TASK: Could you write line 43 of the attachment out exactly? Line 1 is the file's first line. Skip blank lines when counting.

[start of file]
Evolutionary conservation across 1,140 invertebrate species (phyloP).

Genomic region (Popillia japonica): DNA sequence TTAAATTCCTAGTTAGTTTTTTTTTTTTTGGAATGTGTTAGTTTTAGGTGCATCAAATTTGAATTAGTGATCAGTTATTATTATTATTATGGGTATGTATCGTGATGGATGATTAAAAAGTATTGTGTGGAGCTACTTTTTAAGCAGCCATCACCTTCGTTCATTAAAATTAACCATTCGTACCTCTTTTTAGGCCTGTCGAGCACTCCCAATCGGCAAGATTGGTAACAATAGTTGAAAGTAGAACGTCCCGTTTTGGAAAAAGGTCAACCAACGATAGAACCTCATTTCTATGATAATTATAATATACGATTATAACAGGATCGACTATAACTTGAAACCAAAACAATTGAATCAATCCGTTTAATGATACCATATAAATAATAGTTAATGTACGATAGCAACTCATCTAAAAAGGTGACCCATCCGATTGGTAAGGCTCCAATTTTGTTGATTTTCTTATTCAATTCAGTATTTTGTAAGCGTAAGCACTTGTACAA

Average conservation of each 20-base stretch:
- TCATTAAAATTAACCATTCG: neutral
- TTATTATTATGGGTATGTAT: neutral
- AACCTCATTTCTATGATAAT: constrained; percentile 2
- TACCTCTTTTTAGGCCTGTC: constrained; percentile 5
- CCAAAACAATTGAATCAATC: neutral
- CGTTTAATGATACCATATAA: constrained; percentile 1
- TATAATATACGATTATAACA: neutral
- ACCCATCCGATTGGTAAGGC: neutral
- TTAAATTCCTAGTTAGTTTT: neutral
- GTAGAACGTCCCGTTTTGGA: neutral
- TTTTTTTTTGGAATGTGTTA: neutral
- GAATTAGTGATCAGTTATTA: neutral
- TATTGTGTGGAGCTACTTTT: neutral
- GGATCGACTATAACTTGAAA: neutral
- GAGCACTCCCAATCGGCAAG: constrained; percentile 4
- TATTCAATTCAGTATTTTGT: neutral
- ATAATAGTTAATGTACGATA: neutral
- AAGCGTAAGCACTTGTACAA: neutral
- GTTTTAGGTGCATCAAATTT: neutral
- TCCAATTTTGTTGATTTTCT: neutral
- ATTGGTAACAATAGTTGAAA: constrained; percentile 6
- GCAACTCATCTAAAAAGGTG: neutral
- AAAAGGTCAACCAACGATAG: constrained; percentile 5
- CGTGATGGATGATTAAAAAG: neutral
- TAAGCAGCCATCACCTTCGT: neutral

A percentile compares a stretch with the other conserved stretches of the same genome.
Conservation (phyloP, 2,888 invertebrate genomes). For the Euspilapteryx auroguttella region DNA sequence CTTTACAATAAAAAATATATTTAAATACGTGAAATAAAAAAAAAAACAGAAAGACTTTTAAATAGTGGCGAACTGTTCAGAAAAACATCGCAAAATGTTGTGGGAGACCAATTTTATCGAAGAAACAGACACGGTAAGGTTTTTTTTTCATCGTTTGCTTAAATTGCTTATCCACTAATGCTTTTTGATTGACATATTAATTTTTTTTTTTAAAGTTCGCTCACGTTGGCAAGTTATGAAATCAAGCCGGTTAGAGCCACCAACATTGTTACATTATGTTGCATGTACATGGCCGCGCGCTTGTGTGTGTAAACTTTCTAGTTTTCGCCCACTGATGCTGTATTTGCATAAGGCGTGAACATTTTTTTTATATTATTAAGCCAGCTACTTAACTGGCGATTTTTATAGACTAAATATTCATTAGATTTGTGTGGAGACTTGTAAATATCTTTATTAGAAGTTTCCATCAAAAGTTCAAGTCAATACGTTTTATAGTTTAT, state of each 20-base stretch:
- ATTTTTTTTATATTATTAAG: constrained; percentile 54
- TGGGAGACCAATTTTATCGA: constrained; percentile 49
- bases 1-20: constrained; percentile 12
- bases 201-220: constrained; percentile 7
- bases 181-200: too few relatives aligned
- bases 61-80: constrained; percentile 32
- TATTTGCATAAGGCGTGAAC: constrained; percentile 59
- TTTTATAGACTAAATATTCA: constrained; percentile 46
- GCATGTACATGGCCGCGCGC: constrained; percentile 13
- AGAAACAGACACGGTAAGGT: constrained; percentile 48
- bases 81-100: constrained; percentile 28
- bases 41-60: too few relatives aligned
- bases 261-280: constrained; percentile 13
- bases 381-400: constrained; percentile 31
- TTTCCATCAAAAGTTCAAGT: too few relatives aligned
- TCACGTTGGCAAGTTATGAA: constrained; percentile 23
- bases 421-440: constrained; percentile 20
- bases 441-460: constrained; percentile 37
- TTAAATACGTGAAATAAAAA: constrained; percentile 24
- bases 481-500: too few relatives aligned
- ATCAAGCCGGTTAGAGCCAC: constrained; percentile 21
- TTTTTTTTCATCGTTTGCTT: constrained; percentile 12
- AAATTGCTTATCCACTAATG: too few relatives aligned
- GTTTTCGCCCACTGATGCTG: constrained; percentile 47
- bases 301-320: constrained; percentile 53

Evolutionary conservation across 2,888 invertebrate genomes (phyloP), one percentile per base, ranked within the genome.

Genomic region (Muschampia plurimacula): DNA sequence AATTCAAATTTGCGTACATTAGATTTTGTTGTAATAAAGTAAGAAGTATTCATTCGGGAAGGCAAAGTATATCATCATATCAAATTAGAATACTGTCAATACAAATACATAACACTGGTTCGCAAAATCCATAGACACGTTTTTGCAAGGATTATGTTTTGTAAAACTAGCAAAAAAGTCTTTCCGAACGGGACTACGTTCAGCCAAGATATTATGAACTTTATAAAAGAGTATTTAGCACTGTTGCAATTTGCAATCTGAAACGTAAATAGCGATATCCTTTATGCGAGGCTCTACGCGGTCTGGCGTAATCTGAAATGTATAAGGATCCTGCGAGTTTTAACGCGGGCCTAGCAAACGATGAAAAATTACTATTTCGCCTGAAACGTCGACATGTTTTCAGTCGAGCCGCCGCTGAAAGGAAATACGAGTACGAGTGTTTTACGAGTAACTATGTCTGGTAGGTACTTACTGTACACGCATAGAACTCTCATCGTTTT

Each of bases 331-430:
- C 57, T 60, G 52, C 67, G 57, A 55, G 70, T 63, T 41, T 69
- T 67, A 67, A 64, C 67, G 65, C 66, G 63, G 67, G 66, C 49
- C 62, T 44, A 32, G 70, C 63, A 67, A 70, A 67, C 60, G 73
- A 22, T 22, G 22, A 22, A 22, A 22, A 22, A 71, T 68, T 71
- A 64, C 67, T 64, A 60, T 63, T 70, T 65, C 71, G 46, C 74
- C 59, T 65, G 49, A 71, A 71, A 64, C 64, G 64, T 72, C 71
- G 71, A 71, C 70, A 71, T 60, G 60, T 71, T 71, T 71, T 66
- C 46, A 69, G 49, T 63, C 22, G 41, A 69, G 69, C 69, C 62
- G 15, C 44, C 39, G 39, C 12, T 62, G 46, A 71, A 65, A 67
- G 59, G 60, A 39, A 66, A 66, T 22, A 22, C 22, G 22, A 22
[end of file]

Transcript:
- bases 261-280: constrained; percentile 13